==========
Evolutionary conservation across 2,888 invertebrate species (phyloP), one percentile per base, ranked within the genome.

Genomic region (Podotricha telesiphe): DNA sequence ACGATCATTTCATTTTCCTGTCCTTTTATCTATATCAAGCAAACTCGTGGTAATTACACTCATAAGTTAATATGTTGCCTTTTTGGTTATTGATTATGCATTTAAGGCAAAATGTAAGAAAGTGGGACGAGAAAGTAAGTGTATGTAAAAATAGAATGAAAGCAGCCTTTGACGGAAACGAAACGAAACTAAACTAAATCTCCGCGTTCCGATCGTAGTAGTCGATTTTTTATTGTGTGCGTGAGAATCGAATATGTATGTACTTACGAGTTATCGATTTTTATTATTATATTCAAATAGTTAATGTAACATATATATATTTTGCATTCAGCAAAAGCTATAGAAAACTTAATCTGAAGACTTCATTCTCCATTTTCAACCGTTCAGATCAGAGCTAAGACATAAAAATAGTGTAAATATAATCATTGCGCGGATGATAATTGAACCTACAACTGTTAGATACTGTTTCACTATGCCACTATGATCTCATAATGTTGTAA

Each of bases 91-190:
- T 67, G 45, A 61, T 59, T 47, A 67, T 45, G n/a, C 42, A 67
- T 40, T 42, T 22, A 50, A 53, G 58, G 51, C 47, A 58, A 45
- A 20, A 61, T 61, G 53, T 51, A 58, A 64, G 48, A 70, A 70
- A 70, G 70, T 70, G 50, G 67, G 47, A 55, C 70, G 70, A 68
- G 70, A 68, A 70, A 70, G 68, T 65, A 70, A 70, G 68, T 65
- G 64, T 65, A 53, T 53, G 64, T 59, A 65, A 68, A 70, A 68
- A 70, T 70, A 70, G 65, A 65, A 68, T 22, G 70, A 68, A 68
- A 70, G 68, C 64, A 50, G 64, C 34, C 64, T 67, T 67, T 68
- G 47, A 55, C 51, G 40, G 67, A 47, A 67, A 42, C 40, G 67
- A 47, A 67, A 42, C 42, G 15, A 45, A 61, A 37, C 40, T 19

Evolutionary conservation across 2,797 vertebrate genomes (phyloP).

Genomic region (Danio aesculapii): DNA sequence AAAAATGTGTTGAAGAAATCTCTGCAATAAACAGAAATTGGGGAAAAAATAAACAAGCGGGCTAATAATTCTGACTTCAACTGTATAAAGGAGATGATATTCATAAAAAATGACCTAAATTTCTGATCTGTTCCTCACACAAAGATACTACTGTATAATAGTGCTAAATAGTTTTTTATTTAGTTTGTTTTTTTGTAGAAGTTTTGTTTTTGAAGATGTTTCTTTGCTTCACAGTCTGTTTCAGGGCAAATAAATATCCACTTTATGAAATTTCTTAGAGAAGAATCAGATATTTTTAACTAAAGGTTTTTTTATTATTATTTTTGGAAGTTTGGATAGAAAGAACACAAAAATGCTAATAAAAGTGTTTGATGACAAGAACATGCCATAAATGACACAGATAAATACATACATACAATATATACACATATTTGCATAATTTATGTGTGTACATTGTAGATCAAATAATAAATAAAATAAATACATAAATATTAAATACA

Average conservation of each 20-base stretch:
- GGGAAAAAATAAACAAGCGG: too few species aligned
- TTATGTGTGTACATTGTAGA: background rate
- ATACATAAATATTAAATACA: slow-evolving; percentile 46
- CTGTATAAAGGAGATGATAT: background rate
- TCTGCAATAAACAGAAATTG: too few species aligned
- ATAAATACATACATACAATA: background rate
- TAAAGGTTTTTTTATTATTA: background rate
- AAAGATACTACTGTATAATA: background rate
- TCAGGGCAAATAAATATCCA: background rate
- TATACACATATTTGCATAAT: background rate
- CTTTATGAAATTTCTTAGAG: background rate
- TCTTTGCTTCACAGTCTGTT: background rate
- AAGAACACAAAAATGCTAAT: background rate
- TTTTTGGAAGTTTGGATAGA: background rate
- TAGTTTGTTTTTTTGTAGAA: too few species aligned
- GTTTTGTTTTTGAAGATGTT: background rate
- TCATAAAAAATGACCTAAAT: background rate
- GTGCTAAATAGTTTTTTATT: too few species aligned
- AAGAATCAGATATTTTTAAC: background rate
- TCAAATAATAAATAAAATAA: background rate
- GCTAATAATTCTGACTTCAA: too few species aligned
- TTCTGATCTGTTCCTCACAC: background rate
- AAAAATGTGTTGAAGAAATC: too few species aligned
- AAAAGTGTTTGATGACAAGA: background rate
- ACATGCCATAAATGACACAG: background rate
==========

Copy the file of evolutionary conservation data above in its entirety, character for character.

Evolutionary conservation across 2,888 invertebrate species (phyloP), one percentile per base, ranked within the genome.

Genomic region (Podotricha telesiphe): DNA sequence ACGATCATTTCATTTTCCTGTCCTTTTATCTATATCAAGCAAACTCGTGGTAATTACACTCATAAGTTAATATGTTGCCTTTTTGGTTATTGATTATGCATTTAAGGCAAAATGTAAGAAAGTGGGACGAGAAAGTAAGTGTATGTAAAAATAGAATGAAAGCAGCCTTTGACGGAAACGAAACGAAACTAAACTAAATCTCCGCGTTCCGATCGTAGTAGTCGATTTTTTATTGTGTGCGTGAGAATCGAATATGTATGTACTTACGAGTTATCGATTTTTATTATTATATTCAAATAGTTAATGTAACATATATATATTTTGCATTCAGCAAAAGCTATAGAAAACTTAATCTGAAGACTTCATTCTCCATTTTCAACCGTTCAGATCAGAGCTAAGACATAAAAATAGTGTAAATATAATCATTGCGCGGATGATAATTGAACCTACAACTGTTAGATACTGTTTCACTATGCCACTATGATCTCATAATGTTGTAA

Each of bases 91-190:
- T 67, G 45, A 61, T 59, T 47, A 67, T 45, G n/a, C 42, A 67
- T 40, T 42, T 22, A 50, A 53, G 58, G 51, C 47, A 58, A 45
- A 20, A 61, T 61, G 53, T 51, A 58, A 64, G 48, A 70, A 70
- A 70, G 70, T 70, G 50, G 67, G 47, A 55, C 70, G 70, A 68
- G 70, A 68, A 70, A 70, G 68, T 65, A 70, A 70, G 68, T 65
- G 64, T 65, A 53, T 53, G 64, T 59, A 65, A 68, A 70, A 68
- A 70, T 70, A 70, G 65, A 65, A 68, T 22, G 70, A 68, A 68
- A 70, G 68, C 64, A 50, G 64, C 34, C 64, T 67, T 67, T 68
- G 47, A 55, C 51, G 40, G 67, A 47, A 67, A 42, C 40, G 67
- A 47, A 67, A 42, C 42, G 15, A 45, A 61, A 37, C 40, T 19

Evolutionary conservation across 2,797 vertebrate genomes (phyloP).

Genomic region (Danio aesculapii): DNA sequence AAAAATGTGTTGAAGAAATCTCTGCAATAAACAGAAATTGGGGAAAAAATAAACAAGCGGGCTAATAATTCTGACTTCAACTGTATAAAGGAGATGATATTCATAAAAAATGACCTAAATTTCTGATCTGTTCCTCACACAAAGATACTACTGTATAATAGTGCTAAATAGTTTTTTATTTAGTTTGTTTTTTTGTAGAAGTTTTGTTTTTGAAGATGTTTCTTTGCTTCACAGTCTGTTTCAGGGCAAATAAATATCCACTTTATGAAATTTCTTAGAGAAGAATCAGATATTTTTAACTAAAGGTTTTTTTATTATTATTTTTGGAAGTTTGGATAGAAAGAACACAAAAATGCTAATAAAAGTGTTTGATGACAAGAACATGCCATAAATGACACAGATAAATACATACATACAATATATACACATATTTGCATAATTTATGTGTGTACATTGTAGATCAAATAATAAATAAAATAAATACATAAATATTAAATACA

Average conservation of each 20-base stretch:
- GGGAAAAAATAAACAAGCGG: too few species aligned
- TTATGTGTGTACATTGTAGA: background rate
- ATACATAAATATTAAATACA: slow-evolving; percentile 46
- CTGTATAAAGGAGATGATAT: background rate
- TCTGCAATAAACAGAAATTG: too few species aligned
- ATAAATACATACATACAATA: background rate
- TAAAGGTTTTTTTATTATTA: background rate
- AAAGATACTACTGTATAATA: background rate
- TCAGGGCAAATAAATATCCA: background rate
- TATACACATATTTGCATAAT: background rate
- CTTTATGAAATTTCTTAGAG: background rate
- TCTTTGCTTCACAGTCTGTT: background rate
- AAGAACACAAAAATGCTAAT: background rate
- TTTTTGGAAGTTTGGATAGA: background rate
- TAGTTTGTTTTTTTGTAGAA: too few species aligned
- GTTTTGTTTTTGAAGATGTT: background rate
- TCATAAAAAATGACCTAAAT: background rate
- GTGCTAAATAGTTTTTTATT: too few species aligned
- AAGAATCAGATATTTTTAAC: background rate
- TCAAATAATAAATAAAATAA: background rate
- GCTAATAATTCTGACTTCAA: too few species aligned
- TTCTGATCTGTTCCTCACAC: background rate
- AAAAATGTGTTGAAGAAATC: too few species aligned
- AAAAGTGTTTGATGACAAGA: background rate
- ACATGCCATAAATGACACAG: background rate